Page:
Word for Wednesday: Deadline

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We all have had them at some stage, occasionally we miss one.

Missing a deadline may have serious consequences for your exam result or project at work. However in the past, the word 'deadline' was often associated with death of many unfortunate prisoners.

During the American Civil War prison camps were constructed by both sides to accommodate the huge numbers of soldiers captured during the fighting. Many of these camp became notorious for being in-humane. One camp in particular, the Andersonville prison camp, was renowned for its cramped and filthy conditions.

To keep control of the prisoners a line about twenty feet (6.5m) from the perimeter wall, sometimes imaginary, sometimes marked by a shallow ditch or small fence, was established to mark 'the deadline'.

In an inspection report dated 10 May 1864, Confederate Captain Walter Bowie wrote: "On the inside of the stockade and twenty feet from it there is a dead-line established, over which no prisoner is allowed to go, day or night, under penalty of being shot."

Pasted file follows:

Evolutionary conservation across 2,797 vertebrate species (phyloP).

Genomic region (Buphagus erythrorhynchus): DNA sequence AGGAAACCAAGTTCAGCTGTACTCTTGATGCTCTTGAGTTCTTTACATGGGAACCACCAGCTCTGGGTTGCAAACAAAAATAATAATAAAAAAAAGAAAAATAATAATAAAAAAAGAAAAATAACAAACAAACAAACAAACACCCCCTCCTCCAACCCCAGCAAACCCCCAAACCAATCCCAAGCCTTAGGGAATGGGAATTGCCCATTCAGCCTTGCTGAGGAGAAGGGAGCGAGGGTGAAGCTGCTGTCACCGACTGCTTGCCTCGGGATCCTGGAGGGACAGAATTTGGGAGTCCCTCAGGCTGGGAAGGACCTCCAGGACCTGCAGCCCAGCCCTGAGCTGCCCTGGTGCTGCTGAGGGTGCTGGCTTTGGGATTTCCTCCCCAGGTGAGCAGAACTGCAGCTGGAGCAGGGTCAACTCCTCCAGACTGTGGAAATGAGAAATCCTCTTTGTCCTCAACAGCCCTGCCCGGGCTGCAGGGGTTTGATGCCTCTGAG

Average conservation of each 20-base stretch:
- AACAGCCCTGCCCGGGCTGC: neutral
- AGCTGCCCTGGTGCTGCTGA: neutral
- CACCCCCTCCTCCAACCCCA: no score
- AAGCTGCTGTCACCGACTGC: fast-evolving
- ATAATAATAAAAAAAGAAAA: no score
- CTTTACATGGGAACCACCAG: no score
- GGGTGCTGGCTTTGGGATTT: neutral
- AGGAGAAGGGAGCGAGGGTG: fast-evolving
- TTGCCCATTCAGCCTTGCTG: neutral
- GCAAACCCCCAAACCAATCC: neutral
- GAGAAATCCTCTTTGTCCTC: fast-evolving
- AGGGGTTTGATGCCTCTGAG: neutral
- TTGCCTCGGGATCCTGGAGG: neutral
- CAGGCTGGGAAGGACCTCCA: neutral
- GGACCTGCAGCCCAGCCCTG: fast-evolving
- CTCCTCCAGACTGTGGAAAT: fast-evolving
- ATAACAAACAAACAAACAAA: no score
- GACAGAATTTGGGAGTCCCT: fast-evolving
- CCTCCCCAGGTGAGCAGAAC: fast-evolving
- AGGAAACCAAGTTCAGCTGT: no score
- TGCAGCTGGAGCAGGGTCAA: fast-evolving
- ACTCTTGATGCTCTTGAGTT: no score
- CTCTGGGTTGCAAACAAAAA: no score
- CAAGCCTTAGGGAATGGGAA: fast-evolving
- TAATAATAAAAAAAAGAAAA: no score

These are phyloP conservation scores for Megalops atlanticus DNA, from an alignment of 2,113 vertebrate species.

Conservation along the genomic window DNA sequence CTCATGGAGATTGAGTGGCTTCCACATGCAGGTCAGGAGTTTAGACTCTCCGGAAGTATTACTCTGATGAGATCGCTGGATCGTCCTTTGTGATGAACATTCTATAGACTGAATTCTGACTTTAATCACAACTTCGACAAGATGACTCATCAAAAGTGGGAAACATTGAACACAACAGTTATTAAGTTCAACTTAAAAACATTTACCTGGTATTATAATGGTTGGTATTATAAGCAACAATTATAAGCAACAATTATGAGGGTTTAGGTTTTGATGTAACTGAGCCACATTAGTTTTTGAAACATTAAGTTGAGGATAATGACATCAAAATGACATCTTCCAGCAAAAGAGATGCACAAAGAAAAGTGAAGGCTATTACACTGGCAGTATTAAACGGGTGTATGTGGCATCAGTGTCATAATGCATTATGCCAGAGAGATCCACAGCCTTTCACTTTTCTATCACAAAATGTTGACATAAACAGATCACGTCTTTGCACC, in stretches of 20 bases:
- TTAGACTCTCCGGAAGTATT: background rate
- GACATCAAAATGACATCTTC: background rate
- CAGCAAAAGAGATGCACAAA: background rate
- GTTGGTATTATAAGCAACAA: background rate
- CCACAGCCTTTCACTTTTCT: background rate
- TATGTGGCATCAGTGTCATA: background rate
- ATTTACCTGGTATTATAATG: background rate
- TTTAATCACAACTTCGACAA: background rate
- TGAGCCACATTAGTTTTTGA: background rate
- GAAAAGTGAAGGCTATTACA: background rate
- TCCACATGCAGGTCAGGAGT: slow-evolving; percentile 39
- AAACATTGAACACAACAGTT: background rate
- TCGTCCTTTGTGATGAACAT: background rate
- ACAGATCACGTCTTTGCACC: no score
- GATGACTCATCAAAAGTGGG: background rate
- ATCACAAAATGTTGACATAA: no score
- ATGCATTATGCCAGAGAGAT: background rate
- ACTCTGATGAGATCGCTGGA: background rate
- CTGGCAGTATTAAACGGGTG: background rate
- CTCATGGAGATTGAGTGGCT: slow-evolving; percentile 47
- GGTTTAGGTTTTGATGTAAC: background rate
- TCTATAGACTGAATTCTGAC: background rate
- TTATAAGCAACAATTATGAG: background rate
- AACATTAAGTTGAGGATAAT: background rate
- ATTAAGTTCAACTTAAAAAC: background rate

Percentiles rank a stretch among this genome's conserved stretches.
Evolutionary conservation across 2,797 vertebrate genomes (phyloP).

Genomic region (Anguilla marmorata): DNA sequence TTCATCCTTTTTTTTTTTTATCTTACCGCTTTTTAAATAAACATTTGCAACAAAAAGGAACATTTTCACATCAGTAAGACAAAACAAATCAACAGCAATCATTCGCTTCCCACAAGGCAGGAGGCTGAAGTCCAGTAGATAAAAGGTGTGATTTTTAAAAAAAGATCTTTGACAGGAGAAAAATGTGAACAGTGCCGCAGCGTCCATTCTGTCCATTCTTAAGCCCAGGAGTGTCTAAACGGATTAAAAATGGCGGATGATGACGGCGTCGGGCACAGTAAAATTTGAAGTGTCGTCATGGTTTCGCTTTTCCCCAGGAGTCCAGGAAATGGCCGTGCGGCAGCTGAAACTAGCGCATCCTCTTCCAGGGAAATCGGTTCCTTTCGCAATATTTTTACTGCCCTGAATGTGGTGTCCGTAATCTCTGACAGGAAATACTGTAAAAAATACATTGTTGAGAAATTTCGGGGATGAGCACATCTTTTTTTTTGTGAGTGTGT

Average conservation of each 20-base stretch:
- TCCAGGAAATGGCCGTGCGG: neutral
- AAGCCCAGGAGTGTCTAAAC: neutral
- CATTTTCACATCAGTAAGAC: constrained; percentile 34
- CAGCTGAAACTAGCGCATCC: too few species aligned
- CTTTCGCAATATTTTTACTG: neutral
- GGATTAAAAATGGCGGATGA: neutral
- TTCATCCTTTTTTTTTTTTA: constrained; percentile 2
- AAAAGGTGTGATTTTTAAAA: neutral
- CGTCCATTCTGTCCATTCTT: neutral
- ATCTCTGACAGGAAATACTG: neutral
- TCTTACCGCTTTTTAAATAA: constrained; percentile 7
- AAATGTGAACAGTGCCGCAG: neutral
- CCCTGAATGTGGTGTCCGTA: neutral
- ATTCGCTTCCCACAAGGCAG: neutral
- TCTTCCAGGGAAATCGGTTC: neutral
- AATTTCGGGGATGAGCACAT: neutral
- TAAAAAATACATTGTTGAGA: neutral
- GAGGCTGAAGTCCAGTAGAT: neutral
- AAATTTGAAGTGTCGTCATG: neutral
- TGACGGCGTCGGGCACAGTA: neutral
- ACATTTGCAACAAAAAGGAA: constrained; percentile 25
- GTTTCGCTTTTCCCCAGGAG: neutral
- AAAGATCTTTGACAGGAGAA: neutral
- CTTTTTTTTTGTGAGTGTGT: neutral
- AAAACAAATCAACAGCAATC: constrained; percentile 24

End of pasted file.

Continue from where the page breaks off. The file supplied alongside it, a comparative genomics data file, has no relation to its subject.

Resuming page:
After the war newspapers and magazines were filled with stories and accounts of the horrific conditions inside the camps in which the word 'deadline' was used many times. The word was eventually adopted by the journalists due to the requirement to get their stories to the editors before certain time, otherwise they would not appear in the next issue of the newspaper and be therefore be considered 'dead'.

Deadline is now firmly entrenched in our everyday jargon. Next time you use the word or are given a seemingly impossible one to meet, spare a thought for those unfortunate prisoners and your task might not be as bad after all.

15 Jan 2014
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